Madame – movie review

Madame is a romantic comedy set in Paris. But this one misses the mark and then some.

Anne (Toni Collette) and Bob (Harvey Keitel) are a wealthy American couple in a waning marriage. They move into a manor house in the City of Light, where affairs are commonplace. While preparing a luxurious dinner for friends, Anne is horrified to discover that the numbers are uneven, courtesy of the arrival of Bob’s son. To make matters right, she recruits her reluctant maid, Maria (Rossy de Palma), to fill the gap … in the guise of a mysterious Spanish noblewoman.

Although under instructions to say little, Maria accidentally endears herself to a British art broker (Michael Smiley). Love beckons, but much to the chagrin of Anne. She becomes determined to rain on their parade.

Speaking about the origins of the story, writer/director Amanda Sthers says when she was a child her father was a very philanthropic doctor who remarried a woman who was richer than him. “Suddenly, I went from spending my vacations in the countryside with my grandparents to Saint Tropez, in the midst of some rather different social codes.” Sthers says she found herself in a world of vacuity, dominated by money and during dinner parties she felt like she was the maid.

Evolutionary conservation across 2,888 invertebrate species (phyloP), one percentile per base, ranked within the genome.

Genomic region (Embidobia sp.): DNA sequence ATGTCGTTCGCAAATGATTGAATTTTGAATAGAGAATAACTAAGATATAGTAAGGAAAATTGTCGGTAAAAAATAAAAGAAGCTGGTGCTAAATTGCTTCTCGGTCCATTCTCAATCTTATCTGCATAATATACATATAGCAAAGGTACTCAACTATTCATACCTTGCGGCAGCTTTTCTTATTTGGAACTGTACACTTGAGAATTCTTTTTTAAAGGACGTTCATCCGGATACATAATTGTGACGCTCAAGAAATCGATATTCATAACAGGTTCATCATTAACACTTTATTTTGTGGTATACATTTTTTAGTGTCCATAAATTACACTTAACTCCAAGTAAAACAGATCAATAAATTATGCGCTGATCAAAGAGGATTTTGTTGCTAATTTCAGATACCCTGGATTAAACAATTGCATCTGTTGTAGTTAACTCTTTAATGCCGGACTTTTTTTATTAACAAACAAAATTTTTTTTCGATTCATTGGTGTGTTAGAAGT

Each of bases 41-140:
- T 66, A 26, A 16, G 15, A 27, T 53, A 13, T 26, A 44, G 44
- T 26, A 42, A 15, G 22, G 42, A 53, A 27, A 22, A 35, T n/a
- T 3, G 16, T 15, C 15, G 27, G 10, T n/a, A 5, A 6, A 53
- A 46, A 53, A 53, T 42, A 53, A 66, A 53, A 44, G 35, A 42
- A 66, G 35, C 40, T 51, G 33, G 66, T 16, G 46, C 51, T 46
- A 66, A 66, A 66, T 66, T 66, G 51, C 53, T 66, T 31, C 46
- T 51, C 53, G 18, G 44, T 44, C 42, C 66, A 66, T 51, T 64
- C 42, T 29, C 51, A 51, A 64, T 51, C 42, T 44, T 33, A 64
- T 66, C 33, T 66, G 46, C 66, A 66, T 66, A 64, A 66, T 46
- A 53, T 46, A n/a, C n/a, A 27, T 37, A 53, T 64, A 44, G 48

The concept of mistaken identity, though hardly original, could have been turned into a movie worth seeing. Unfortunately that isn’t the case here. The characters are largely pompous and unlikeable; and the way they’re played by the cast is strained. In the first instance insufficient context is given to them. Then, little if any character development follows.

Toni Collette (Little Miss Sunshine), as Madame, is so deliberately exaggerated as to be laughable. Pity, because I generally like her as an actress.

The script is all over the place. The action is virtually non-existent and the pacing languid. I’m afraid I put much of the blame squarely at the feet of writer/director Sthers.

Only the sets and setting get a tick of approval. The rest is like watching a train wreck unfold. To add insult to injury, the ending is far from satisfying. The filmmaker tried to channel French sensibilities and failed miserably. Rated M, Madame scores a 1 out of 10.

Director: Amanda Sthers
Cast: Rossy de Palma, Harvey Keitel, Toni Collette
Release Date: 17 August 2017
Rating: M

Alex First

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